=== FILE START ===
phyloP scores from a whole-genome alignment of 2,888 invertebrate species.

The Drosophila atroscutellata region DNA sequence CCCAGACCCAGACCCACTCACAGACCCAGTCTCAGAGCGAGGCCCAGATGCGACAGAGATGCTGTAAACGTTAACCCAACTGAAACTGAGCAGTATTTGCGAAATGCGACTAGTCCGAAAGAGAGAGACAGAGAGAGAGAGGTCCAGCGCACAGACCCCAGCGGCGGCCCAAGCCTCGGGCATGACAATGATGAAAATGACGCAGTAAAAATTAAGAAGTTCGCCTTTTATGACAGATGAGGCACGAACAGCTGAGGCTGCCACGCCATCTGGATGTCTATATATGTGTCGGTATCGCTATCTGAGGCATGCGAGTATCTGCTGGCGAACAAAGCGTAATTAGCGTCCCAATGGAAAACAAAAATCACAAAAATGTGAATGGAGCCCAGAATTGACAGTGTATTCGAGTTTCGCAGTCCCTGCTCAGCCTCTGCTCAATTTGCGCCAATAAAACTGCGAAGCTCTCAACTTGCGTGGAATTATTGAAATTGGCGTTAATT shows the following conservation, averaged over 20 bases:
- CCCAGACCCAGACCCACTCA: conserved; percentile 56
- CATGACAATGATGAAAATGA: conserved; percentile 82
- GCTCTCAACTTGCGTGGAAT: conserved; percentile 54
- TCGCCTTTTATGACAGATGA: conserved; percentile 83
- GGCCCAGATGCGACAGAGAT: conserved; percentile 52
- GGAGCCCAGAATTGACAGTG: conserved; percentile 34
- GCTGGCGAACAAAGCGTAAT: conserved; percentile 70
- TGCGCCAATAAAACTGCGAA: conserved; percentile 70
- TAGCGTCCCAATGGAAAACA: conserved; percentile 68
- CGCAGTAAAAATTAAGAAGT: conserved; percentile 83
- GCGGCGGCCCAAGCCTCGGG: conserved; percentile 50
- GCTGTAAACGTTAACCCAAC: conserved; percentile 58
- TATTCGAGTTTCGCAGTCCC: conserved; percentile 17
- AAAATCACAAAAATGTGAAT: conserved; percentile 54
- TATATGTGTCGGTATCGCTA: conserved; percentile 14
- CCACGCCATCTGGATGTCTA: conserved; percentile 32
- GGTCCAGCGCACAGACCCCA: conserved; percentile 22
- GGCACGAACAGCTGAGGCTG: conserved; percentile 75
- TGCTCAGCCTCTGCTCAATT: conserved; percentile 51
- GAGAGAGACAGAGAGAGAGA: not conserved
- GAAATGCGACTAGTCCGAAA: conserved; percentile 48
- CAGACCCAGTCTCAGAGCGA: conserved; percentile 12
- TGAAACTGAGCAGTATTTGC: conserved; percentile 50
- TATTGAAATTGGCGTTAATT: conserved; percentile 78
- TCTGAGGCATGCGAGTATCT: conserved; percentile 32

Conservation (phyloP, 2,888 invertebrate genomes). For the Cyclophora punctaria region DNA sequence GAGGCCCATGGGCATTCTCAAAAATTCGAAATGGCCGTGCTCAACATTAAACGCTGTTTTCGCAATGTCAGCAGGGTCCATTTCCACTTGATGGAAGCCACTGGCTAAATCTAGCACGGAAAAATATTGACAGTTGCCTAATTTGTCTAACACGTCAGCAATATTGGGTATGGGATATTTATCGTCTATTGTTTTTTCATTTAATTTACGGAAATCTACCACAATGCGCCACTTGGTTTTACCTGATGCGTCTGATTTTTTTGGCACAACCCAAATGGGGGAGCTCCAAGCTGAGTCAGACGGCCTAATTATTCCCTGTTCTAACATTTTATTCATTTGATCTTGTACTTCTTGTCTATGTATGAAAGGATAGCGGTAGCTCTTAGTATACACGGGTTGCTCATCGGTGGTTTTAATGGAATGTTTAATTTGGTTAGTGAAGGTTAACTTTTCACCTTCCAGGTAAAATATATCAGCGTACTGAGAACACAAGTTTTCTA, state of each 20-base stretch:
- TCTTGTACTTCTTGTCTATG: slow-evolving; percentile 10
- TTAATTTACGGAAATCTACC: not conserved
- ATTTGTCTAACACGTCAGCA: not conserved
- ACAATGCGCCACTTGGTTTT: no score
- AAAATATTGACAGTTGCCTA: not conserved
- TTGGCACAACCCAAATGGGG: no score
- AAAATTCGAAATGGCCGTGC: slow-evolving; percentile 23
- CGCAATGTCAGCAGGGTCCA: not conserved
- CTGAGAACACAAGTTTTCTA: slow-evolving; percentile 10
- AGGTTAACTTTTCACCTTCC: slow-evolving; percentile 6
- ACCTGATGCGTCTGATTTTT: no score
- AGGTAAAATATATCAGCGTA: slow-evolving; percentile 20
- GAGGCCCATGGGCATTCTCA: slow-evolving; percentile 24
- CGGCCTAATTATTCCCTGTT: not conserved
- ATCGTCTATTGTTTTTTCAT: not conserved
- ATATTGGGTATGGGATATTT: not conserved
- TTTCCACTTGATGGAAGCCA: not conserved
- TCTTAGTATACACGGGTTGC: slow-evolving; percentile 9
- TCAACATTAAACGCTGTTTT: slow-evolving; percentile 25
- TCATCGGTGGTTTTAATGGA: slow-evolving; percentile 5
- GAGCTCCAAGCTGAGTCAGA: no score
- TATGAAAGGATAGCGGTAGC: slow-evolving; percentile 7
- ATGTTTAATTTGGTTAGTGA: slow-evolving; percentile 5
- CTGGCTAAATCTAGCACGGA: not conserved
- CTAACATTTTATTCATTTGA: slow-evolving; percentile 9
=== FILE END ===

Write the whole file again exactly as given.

phyloP scores from a whole-genome alignment of 2,888 invertebrate species.

The Drosophila atroscutellata region DNA sequence CCCAGACCCAGACCCACTCACAGACCCAGTCTCAGAGCGAGGCCCAGATGCGACAGAGATGCTGTAAACGTTAACCCAACTGAAACTGAGCAGTATTTGCGAAATGCGACTAGTCCGAAAGAGAGAGACAGAGAGAGAGAGGTCCAGCGCACAGACCCCAGCGGCGGCCCAAGCCTCGGGCATGACAATGATGAAAATGACGCAGTAAAAATTAAGAAGTTCGCCTTTTATGACAGATGAGGCACGAACAGCTGAGGCTGCCACGCCATCTGGATGTCTATATATGTGTCGGTATCGCTATCTGAGGCATGCGAGTATCTGCTGGCGAACAAAGCGTAATTAGCGTCCCAATGGAAAACAAAAATCACAAAAATGTGAATGGAGCCCAGAATTGACAGTGTATTCGAGTTTCGCAGTCCCTGCTCAGCCTCTGCTCAATTTGCGCCAATAAAACTGCGAAGCTCTCAACTTGCGTGGAATTATTGAAATTGGCGTTAATT shows the following conservation, averaged over 20 bases:
- CCCAGACCCAGACCCACTCA: conserved; percentile 56
- CATGACAATGATGAAAATGA: conserved; percentile 82
- GCTCTCAACTTGCGTGGAAT: conserved; percentile 54
- TCGCCTTTTATGACAGATGA: conserved; percentile 83
- GGCCCAGATGCGACAGAGAT: conserved; percentile 52
- GGAGCCCAGAATTGACAGTG: conserved; percentile 34
- GCTGGCGAACAAAGCGTAAT: conserved; percentile 70
- TGCGCCAATAAAACTGCGAA: conserved; percentile 70
- TAGCGTCCCAATGGAAAACA: conserved; percentile 68
- CGCAGTAAAAATTAAGAAGT: conserved; percentile 83
- GCGGCGGCCCAAGCCTCGGG: conserved; percentile 50
- GCTGTAAACGTTAACCCAAC: conserved; percentile 58
- TATTCGAGTTTCGCAGTCCC: conserved; percentile 17
- AAAATCACAAAAATGTGAAT: conserved; percentile 54
- TATATGTGTCGGTATCGCTA: conserved; percentile 14
- CCACGCCATCTGGATGTCTA: conserved; percentile 32
- GGTCCAGCGCACAGACCCCA: conserved; percentile 22
- GGCACGAACAGCTGAGGCTG: conserved; percentile 75
- TGCTCAGCCTCTGCTCAATT: conserved; percentile 51
- GAGAGAGACAGAGAGAGAGA: not conserved
- GAAATGCGACTAGTCCGAAA: conserved; percentile 48
- CAGACCCAGTCTCAGAGCGA: conserved; percentile 12
- TGAAACTGAGCAGTATTTGC: conserved; percentile 50
- TATTGAAATTGGCGTTAATT: conserved; percentile 78
- TCTGAGGCATGCGAGTATCT: conserved; percentile 32

Conservation (phyloP, 2,888 invertebrate genomes). For the Cyclophora punctaria region DNA sequence GAGGCCCATGGGCATTCTCAAAAATTCGAAATGGCCGTGCTCAACATTAAACGCTGTTTTCGCAATGTCAGCAGGGTCCATTTCCACTTGATGGAAGCCACTGGCTAAATCTAGCACGGAAAAATATTGACAGTTGCCTAATTTGTCTAACACGTCAGCAATATTGGGTATGGGATATTTATCGTCTATTGTTTTTTCATTTAATTTACGGAAATCTACCACAATGCGCCACTTGGTTTTACCTGATGCGTCTGATTTTTTTGGCACAACCCAAATGGGGGAGCTCCAAGCTGAGTCAGACGGCCTAATTATTCCCTGTTCTAACATTTTATTCATTTGATCTTGTACTTCTTGTCTATGTATGAAAGGATAGCGGTAGCTCTTAGTATACACGGGTTGCTCATCGGTGGTTTTAATGGAATGTTTAATTTGGTTAGTGAAGGTTAACTTTTCACCTTCCAGGTAAAATATATCAGCGTACTGAGAACACAAGTTTTCTA, state of each 20-base stretch:
- TCTTGTACTTCTTGTCTATG: slow-evolving; percentile 10
- TTAATTTACGGAAATCTACC: not conserved
- ATTTGTCTAACACGTCAGCA: not conserved
- ACAATGCGCCACTTGGTTTT: no score
- AAAATATTGACAGTTGCCTA: not conserved
- TTGGCACAACCCAAATGGGG: no score
- AAAATTCGAAATGGCCGTGC: slow-evolving; percentile 23
- CGCAATGTCAGCAGGGTCCA: not conserved
- CTGAGAACACAAGTTTTCTA: slow-evolving; percentile 10
- AGGTTAACTTTTCACCTTCC: slow-evolving; percentile 6
- ACCTGATGCGTCTGATTTTT: no score
- AGGTAAAATATATCAGCGTA: slow-evolving; percentile 20
- GAGGCCCATGGGCATTCTCA: slow-evolving; percentile 24
- CGGCCTAATTATTCCCTGTT: not conserved
- ATCGTCTATTGTTTTTTCAT: not conserved
- ATATTGGGTATGGGATATTT: not conserved
- TTTCCACTTGATGGAAGCCA: not conserved
- TCTTAGTATACACGGGTTGC: slow-evolving; percentile 9
- TCAACATTAAACGCTGTTTT: slow-evolving; percentile 25
- TCATCGGTGGTTTTAATGGA: slow-evolving; percentile 5
- GAGCTCCAAGCTGAGTCAGA: no score
- TATGAAAGGATAGCGGTAGC: slow-evolving; percentile 7
- ATGTTTAATTTGGTTAGTGA: slow-evolving; percentile 5
- CTGGCTAAATCTAGCACGGA: not conserved
- CTAACATTTTATTCATTTGA: slow-evolving; percentile 9